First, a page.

Of course, it was the average playground experience: play on everything until you’re too tired to stop. Hanging on the monkey bars, doing an interesting climbing course, and sliding on the metal slides (I love it when they’re metal: less friction makes me zoom down). It was a blast. We played for at least an hour, and then we left (right after we took a photo with one of those mini-trains that take children around malls).
But after that, we were finally free to rest, and we needed rest for the next day, because we were doing one of our super-stressful jam-packed hyper-hectic day trips. Our destination? Finland.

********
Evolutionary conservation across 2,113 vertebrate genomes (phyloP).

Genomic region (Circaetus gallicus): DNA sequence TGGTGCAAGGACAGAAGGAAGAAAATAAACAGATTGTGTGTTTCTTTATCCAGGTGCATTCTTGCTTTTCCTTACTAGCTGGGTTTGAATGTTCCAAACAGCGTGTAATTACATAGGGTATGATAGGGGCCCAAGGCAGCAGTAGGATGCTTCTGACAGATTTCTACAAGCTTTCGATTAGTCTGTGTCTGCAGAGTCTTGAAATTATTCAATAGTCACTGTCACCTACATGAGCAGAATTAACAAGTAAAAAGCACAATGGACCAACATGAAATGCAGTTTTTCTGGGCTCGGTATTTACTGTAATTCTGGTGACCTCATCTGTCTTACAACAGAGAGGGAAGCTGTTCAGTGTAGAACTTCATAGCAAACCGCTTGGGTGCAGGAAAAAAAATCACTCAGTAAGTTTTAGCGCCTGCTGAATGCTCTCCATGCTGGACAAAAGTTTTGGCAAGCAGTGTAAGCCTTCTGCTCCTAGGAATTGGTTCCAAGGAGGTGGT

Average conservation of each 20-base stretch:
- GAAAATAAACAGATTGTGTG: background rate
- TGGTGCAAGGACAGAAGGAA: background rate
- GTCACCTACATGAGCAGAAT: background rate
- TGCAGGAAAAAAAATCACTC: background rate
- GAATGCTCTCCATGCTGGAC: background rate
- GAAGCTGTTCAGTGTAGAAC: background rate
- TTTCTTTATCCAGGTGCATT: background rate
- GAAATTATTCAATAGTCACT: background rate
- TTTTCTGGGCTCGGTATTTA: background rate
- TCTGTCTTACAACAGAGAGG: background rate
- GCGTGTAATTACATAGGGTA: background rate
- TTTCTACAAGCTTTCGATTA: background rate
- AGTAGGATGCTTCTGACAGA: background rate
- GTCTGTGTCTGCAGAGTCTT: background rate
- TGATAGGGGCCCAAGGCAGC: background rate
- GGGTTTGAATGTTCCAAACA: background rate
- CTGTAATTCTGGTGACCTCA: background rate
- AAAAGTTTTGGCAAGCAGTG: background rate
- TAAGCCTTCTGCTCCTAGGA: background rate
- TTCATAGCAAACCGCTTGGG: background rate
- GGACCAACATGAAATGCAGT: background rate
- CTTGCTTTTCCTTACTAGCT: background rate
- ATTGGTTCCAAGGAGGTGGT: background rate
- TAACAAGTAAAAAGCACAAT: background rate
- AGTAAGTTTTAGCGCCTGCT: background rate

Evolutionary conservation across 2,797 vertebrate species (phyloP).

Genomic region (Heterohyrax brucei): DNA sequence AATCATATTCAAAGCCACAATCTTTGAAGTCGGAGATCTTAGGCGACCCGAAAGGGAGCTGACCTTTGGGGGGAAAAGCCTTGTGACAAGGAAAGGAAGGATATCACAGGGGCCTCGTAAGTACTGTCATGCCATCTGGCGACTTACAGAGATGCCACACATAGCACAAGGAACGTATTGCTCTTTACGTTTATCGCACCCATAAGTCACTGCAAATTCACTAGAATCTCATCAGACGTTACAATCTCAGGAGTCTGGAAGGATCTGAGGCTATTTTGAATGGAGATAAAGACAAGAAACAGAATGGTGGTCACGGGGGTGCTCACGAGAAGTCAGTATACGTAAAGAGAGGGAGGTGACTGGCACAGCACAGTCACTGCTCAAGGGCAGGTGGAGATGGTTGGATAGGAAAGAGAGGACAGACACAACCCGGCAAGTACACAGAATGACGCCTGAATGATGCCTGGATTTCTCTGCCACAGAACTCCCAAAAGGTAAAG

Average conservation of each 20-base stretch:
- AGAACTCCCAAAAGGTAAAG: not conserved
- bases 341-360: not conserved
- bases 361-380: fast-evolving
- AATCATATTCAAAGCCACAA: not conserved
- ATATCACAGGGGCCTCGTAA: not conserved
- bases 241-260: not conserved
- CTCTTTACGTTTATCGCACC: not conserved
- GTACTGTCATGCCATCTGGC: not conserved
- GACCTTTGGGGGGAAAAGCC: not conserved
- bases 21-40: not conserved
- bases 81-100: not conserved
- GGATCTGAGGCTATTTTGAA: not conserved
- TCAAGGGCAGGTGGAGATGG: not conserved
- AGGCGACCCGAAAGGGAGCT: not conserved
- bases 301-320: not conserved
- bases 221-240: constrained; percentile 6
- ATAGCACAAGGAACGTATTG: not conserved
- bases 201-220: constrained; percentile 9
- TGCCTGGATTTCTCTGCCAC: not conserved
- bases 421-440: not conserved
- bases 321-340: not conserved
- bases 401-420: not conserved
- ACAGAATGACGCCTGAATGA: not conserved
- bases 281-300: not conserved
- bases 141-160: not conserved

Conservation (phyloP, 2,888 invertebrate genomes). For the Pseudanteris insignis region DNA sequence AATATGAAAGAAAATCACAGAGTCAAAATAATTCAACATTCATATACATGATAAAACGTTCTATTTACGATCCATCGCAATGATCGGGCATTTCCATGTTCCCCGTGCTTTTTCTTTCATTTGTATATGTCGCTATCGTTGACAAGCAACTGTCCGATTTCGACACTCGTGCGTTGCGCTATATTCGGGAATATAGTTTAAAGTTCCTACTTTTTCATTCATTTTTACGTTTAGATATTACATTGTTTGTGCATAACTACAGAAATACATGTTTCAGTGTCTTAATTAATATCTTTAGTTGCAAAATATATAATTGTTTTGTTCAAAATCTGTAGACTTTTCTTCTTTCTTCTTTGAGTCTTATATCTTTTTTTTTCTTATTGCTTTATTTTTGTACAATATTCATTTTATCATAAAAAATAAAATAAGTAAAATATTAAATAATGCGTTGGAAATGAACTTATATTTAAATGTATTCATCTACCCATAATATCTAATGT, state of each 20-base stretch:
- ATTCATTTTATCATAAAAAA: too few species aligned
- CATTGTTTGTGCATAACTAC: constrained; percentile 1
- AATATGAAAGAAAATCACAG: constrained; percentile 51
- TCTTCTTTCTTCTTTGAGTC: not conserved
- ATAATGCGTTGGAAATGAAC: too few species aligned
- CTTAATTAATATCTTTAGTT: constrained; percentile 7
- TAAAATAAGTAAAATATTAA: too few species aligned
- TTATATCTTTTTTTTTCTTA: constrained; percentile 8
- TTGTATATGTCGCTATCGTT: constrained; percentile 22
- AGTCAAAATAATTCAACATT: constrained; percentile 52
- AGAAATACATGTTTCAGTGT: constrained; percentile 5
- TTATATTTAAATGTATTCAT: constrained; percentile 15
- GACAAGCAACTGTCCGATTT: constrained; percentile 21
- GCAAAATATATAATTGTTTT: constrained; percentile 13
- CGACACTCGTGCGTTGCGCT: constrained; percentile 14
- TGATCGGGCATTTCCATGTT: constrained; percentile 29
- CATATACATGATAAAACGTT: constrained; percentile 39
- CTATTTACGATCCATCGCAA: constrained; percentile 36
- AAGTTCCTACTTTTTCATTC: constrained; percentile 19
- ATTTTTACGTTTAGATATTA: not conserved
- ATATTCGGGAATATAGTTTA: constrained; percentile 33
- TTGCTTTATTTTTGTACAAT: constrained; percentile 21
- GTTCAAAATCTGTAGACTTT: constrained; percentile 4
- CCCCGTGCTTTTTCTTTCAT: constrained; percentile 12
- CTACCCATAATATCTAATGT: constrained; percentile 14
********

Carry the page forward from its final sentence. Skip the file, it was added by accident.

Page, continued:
- Make sure to visit the summer solstice festival: it’s heaps of fun throughout the Baltics, as this festival is also celebrated in Latvia and Lithuania.
- Estonia has one of the fastest internet speeds in the world, which makes it the best place to download or upload things in the Baltics.
- From Tallinn, you can visit Helsinki on a ferry, which is an alternative to visiting Finland with St. Petersburg.